brought to you by the PARTNERSHIP’S upskill orlando initiative
The Skills-based Hiring Report I
Trends in automation, remote work and inclusivity accelerated by the COVID-19 pandemic are creating a new standard for work. Instead of waiting for jobs to re-appear in a business-as-usual environment, strategic organizations need to pivot to new methodologies for talent acquisition and development. This four-part report introduces data-backed, easy-to-implement strategies that local employers, individuals, and workforce developers can use to address the rapidly changing dynamics within the region’s labor market.
Explore this page to interact with charts and skill data included in the report.
“COVID-19 has accelerated the threat of automation to Orlando’s workforce. Understanding the need to reskill, upskill and take advantage of existing skillsets is essential for both employees and employers to maintain competitiveness…”
– Tim Giuliani
President & CEO, Orlando Economic Partnership
THIS REPORT is MADE POSSIBLE BY THE SUPPORT OF
Champion for Broad-based Prosperity®
Section I: expanding the talent pool
What is Skills-based Hiring
& How to Implement It
Skills-based hiring is a strategy that generates value for both employers and applicants by creating skill-focused job descriptions and evaluating candidates based on distinct and discrete skills. It requires a mindset shift—one that encourages an employer to evaluate an individual’s skills and abilities instead of background, and rethink job requirements. If implemented, skills-based hiring will help fill jobs quickly, retain talent, diversify an organization’s talent pipeline, and help provide a great-er awareness of skill attainment and critical upskilling needs.
Part I of the report explores skills-based hiring and easy tools for implementing this hiring strategy. The three elements of skills-based hiring are: 1) remove credential requirements where possible, 2) use competencies specific to the job and 3) reduce bias and increase diversity.
Employers or individuals looking to take advantage of skills based hiring should explore the links below.
The Orlando Economic Partnership and Skillful, a Markle Foundation initiative, have formed a partnership to help employers in the Orlando region hire more effectively and create more opportunities for jobseekers. The collaboration provides training in skills-based hiring practices through the Skillful Talent Series. This innovative program creates a bridge between the workforce and economic development systems by helping employers identify the skills they need for a role within companies and to recognize those skills in candidates, particularly workers without traditional academic credentials, such as a bachelor’s degrees, who may otherwise be overlooked.
“Skills-based hiring encourages an organization to evaluate the skills needed for business success and to match their talent strategy with the skillsets that can adapt to new capacities that arise out of…”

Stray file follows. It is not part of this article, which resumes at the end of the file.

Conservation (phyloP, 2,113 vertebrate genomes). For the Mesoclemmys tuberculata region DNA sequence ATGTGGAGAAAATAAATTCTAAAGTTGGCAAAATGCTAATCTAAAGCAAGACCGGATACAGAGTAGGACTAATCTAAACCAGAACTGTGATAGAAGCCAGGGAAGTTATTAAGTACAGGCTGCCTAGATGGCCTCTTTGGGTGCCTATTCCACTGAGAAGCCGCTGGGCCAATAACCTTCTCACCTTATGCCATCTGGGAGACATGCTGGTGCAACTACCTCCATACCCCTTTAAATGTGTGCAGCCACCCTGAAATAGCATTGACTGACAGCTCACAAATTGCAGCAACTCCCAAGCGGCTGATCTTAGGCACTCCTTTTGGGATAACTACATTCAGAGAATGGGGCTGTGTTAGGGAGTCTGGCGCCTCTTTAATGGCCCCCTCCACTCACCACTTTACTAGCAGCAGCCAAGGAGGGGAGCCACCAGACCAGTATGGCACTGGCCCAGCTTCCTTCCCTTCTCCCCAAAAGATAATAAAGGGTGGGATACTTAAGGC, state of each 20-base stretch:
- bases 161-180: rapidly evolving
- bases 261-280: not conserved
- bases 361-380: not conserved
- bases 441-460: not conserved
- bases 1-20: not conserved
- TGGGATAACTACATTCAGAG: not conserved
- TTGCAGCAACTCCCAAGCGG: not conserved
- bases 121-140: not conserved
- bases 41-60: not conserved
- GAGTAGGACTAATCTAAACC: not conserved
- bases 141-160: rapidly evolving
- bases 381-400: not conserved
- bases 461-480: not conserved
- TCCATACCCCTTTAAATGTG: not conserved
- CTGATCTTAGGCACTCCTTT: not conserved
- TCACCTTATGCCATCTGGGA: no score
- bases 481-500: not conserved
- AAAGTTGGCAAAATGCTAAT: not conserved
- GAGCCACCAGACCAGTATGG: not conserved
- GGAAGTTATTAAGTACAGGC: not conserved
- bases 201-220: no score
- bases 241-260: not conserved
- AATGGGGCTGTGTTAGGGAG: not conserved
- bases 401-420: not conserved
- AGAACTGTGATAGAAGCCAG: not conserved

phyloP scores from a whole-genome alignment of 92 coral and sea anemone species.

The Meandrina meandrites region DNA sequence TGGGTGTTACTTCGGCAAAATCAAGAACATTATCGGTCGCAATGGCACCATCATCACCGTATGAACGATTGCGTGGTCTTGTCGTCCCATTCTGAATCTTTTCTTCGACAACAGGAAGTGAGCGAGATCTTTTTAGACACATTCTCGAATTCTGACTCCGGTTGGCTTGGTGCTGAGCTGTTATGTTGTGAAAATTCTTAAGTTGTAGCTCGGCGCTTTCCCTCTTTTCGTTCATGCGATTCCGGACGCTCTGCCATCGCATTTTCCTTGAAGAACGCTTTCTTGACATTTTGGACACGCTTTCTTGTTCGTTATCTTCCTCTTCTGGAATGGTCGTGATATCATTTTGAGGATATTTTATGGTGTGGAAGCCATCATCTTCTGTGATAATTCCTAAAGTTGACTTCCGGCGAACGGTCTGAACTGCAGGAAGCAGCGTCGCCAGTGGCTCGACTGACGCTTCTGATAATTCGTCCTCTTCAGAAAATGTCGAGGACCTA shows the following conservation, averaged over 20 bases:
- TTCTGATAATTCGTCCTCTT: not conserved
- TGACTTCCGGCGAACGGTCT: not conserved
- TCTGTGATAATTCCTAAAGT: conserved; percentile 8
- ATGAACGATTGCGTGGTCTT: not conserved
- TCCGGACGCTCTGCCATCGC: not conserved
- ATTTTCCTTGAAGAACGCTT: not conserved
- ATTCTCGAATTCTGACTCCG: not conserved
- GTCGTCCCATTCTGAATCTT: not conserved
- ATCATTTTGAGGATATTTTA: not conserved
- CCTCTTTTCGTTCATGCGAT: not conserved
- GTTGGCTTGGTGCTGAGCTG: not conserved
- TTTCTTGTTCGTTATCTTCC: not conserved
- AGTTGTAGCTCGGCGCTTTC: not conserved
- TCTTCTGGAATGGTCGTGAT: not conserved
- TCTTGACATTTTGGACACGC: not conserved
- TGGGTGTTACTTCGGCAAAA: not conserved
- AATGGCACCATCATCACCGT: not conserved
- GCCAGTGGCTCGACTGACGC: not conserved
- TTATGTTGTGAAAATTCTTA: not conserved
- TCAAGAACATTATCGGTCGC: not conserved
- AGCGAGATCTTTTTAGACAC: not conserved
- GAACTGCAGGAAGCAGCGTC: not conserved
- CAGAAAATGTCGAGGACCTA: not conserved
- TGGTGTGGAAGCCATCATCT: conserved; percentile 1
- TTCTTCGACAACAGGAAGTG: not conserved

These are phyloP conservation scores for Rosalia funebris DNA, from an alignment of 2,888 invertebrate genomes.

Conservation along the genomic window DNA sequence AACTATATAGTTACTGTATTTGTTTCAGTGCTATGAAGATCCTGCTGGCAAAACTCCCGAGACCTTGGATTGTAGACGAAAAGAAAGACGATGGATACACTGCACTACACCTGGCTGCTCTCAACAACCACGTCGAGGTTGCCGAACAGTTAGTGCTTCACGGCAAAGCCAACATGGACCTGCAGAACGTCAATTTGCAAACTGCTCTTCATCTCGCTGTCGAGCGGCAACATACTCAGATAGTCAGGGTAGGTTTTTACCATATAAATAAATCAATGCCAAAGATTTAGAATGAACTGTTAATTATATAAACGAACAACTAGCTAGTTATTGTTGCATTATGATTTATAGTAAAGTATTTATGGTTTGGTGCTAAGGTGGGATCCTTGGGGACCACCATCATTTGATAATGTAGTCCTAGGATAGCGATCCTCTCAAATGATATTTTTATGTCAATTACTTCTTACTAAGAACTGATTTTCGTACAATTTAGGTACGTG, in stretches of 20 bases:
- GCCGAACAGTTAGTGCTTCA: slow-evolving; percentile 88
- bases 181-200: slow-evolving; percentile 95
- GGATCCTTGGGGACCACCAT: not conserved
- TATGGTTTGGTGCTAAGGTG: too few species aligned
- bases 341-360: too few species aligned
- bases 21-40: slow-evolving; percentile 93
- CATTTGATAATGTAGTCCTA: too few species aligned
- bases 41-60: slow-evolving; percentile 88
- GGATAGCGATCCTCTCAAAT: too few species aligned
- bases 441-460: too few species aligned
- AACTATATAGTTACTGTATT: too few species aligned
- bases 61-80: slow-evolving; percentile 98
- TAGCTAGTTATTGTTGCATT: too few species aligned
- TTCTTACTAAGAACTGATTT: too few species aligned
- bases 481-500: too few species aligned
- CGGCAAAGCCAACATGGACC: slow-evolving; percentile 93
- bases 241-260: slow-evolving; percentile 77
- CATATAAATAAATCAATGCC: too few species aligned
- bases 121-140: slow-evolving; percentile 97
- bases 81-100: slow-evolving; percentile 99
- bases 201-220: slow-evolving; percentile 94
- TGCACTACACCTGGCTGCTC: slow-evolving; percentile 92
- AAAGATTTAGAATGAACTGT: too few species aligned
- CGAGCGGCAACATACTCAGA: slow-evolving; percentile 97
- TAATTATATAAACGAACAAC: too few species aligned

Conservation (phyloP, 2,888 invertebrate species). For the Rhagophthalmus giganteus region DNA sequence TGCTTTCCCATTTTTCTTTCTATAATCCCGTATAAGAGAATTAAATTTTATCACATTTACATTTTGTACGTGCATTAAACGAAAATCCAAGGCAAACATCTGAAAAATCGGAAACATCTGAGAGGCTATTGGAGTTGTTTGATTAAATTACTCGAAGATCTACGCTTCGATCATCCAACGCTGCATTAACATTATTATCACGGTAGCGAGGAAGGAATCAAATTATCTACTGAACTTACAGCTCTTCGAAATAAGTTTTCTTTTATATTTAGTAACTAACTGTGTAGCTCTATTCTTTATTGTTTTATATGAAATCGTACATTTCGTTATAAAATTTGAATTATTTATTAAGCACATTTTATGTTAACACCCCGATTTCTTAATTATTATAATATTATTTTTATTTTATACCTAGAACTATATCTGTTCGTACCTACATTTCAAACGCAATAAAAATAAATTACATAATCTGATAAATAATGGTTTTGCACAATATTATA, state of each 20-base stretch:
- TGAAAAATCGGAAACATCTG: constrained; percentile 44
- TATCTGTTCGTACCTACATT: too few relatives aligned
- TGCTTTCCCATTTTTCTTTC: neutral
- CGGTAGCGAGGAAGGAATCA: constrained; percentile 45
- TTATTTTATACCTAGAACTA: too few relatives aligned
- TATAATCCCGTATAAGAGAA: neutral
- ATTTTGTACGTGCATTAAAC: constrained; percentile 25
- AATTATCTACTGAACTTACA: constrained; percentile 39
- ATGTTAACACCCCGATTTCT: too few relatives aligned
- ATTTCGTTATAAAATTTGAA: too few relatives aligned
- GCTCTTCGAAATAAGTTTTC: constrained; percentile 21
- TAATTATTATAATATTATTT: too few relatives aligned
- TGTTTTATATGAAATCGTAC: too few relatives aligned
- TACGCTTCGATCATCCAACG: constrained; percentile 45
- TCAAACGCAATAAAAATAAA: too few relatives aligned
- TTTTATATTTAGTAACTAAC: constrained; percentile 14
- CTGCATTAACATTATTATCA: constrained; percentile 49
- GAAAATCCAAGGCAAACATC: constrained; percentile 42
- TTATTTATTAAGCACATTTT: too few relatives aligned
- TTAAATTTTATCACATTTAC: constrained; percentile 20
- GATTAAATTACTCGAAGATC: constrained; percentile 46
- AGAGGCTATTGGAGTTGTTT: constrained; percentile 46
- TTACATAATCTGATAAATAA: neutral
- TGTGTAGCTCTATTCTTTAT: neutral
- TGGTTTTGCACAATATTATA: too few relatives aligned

– Kim Marshall
Chief Human Resources Officer, Wyndham Destinations
Section II: Defining skills
COVID-19 and the Shifting Skills Landscape
Automation, technology, and the fluctuating demands of employers have been changing the skills landscape for decades and the COVID-19 pandemic has changed the skills demanded of workers in a matter of months. Part II of the report explores a new framework for understanding current and future skills demand. Explore the data below.
Section III: Identifying vulnerable workers
Jobs Most Impacted By COVID-19 Layoffs
Rather than focusing on industry impacts, Part III of the report focuses on people and those occupations that are at greatest employment risk due to COVID-19. People work across industries and functions, all with different skills. The thee most vulnerable occupations in Orlando are: 1) Waiters and Waitresses, 2) Cashiers, 3) Maids and Housekeeping Cleaners based on their higher than average change of automation, low wages, and high numbers of initial layoffs during the coronavirus pandemic. Explore this data below.
“With unique career pathways and experiences, no single person has the same exact set of skills…”
– Pam Nabors
President/CEO, CareerSource Central Florida
section iV: Opportunities for Upward Mobility
Occupational Deep Dives
Demographic data for each vulnerable occupation highlights how women, young workers, and minorities have been heavily impacted by COVID-19 related layoffs. Part IV of the report dives into the demographics of each occupation, then moving on to analyzing the skills those workers have based on 12 months’ worth of job posting data.
The skills profiles for these occupations highlight baseline skills that are foundational across multiple occupations and help workers transition to new roles. The skill profiles also reveal how the skills of waitresses, cashiers, and maids fall on the Skills of the Future, Skills of the Past Framework.
Use the dashboard below to explore skill profiles.
“When leaders understand the value of current skills and know exactly what skills their employees need to develop, employee retention improves and the organization succeeds…”
– Tony Jenkins
Market President – Central Region, Florida Blue